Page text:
According to a survey of economists conducted by Bloomberg in December 2022, there is a 70% probability that the US economy will enter a recession in 2023.
A recession is a period of economic decline characterized by a decrease in gross domestic product (GDP), trade, employment, income, etc., typically lasting several months to a year or more.
Since the Great Depression of the 1930s, which is regarded as the worst recession in US history and had a profound impact on the US and global economy, causing widespread unemployment, poverty, and homelessness, the U.S. has gone through several recessions. The most recent recessions were in 2001 and 2008.
Our years of real estate experience and historical data allow us to assert with confidence that drops in home values frequently occur during economic downturns. For example, during the Great Depression, home values fell by up to 67%, and during the 2008 financial crisis – the worst economic disaster to hit the U.S. since the Great Depression – the real estate market crashed, with home prices falling by 20%+.
If there is a recession in 2023, however, it is unlikely that home prices will fall as substantially as they did during the Great Depression or the 2008 financial crisis, also commonly referred to as the Great Recession.
According to economic experts, home values will decline by 2-4%, which is the range by which property values often decline during recessions.
Why Do House Prices Go Down in a Recession?
Real estate prices are constantly determined by supply and demand.
Several things that happen during a recession have an impact on these two factors, which results in a reduction in home prices, including:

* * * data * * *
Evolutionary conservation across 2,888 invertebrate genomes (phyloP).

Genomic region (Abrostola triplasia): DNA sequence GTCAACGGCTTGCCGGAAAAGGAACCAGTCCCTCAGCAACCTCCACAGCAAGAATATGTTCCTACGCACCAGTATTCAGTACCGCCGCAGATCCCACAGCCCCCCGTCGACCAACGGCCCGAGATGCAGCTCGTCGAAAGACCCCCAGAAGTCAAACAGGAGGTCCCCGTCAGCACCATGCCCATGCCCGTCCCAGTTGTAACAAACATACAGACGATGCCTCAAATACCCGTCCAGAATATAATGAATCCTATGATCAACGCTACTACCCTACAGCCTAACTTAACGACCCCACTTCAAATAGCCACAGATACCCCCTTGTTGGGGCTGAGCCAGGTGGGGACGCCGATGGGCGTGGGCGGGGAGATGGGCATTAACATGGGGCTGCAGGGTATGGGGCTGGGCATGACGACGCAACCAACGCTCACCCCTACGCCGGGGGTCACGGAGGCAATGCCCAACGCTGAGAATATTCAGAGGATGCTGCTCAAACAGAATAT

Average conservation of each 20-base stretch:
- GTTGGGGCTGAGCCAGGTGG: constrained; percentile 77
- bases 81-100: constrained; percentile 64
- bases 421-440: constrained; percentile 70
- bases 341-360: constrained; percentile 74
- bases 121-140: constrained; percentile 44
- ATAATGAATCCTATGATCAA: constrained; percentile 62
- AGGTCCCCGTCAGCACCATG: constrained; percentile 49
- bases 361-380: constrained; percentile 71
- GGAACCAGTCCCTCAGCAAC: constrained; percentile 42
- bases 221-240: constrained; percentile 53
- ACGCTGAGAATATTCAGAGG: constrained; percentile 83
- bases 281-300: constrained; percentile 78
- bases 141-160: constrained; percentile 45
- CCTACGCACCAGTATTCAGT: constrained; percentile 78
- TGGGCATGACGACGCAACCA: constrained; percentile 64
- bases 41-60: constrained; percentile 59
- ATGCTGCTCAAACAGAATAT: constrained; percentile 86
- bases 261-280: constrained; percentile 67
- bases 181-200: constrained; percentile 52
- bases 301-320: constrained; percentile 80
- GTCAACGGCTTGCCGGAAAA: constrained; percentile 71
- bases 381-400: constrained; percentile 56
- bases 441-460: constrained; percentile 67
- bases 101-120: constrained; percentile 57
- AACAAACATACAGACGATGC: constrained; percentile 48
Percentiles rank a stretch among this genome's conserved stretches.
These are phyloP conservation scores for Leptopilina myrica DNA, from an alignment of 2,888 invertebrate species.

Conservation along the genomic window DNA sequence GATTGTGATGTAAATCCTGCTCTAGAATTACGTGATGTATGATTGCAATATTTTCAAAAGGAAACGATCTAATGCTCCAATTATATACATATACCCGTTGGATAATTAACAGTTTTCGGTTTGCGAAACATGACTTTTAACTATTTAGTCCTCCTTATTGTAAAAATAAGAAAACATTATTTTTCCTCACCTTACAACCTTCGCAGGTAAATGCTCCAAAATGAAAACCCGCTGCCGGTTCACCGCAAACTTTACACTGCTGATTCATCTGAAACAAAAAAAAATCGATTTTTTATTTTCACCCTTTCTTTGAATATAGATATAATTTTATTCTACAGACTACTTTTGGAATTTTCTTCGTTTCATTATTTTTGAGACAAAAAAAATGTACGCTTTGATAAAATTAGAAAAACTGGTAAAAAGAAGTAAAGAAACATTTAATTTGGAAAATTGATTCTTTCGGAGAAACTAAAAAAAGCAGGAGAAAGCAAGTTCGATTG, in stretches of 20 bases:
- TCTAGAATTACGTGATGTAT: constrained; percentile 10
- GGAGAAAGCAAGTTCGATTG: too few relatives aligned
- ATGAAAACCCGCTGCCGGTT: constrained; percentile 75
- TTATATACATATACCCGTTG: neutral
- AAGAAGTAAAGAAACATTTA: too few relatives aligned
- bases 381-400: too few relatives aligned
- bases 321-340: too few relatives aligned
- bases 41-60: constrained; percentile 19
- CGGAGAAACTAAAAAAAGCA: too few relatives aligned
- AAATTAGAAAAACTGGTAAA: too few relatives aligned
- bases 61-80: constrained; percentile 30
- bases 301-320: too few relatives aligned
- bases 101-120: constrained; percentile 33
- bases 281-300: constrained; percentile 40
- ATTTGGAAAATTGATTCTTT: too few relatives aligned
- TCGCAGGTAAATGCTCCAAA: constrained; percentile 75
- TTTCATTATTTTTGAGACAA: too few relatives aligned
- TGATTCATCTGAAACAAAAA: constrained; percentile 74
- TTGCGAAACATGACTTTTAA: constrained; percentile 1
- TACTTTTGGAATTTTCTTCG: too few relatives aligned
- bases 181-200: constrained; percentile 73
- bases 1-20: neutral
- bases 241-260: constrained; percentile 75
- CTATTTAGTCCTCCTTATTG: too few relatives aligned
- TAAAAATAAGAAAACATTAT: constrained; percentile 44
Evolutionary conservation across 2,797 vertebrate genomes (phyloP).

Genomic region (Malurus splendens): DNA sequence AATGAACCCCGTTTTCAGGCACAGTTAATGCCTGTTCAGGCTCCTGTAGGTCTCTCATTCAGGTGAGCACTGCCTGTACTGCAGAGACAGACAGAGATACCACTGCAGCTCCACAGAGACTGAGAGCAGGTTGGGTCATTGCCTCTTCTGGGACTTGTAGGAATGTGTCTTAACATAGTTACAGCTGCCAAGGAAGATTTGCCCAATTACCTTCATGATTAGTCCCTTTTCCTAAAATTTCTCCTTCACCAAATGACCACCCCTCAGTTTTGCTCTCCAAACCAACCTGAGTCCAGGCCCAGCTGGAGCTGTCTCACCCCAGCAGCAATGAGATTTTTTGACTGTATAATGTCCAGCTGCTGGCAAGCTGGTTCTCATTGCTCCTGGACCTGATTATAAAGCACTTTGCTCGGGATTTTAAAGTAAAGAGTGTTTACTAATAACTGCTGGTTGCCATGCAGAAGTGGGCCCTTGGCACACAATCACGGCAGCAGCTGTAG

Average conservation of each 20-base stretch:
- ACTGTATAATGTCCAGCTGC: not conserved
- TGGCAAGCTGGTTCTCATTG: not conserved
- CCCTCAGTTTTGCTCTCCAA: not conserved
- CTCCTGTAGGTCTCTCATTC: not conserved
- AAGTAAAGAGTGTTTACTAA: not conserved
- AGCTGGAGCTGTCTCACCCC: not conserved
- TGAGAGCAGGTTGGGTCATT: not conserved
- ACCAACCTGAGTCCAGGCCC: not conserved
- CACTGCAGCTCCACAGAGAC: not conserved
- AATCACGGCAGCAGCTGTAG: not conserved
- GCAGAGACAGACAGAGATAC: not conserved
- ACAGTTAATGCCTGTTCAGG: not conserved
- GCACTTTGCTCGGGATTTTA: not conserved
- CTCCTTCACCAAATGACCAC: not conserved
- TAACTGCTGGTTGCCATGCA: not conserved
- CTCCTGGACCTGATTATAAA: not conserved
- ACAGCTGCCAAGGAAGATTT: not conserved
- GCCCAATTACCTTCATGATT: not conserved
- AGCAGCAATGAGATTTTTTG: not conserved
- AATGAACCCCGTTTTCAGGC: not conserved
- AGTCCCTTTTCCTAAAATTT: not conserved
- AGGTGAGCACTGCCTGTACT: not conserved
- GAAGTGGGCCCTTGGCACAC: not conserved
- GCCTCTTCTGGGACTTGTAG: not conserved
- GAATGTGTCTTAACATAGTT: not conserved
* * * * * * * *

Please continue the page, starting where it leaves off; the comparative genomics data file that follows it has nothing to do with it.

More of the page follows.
Many people lose their jobs during a recession, and fewer job opportunities become available, which raises the unemployment rate. For example, one in five workers lost their job when the 2008 recession started.
People are less inclined to buy a home when they lose their jobs or are dealing with job insecurity, which lowers the demand for housing.
Mortgage payments are also challenging to keep up with for unemployed people, which frequently results in foreclosures. During the Great Recession, over six million Americans had their homes foreclosed.
Many homeowners who have lost their jobs or are in danger of losing them also often chose to list their houses for sale to raise the cash necessary to help them weather a financial crisis.
The increase in the supply of homes for sale, combined with reduced demand, can result in a decrease in house prices. This is due to the fact that a home will take a lot longer to sell when there are fewer buyers, and sellers will likely accept less money than their listing price.
The majority of lenders often have stricter mortgage lending standards during a recession since there are more job losses.
They'll only provide mortgages to prospective house purchasers who have very good credit scores, more secure jobs, make larger down payments, etc., in order to reduce their risk.
As a result, many people find it more difficult to qualify for mortgages and other types of finance, which keeps them out of the real estate market and further lowers housing demand.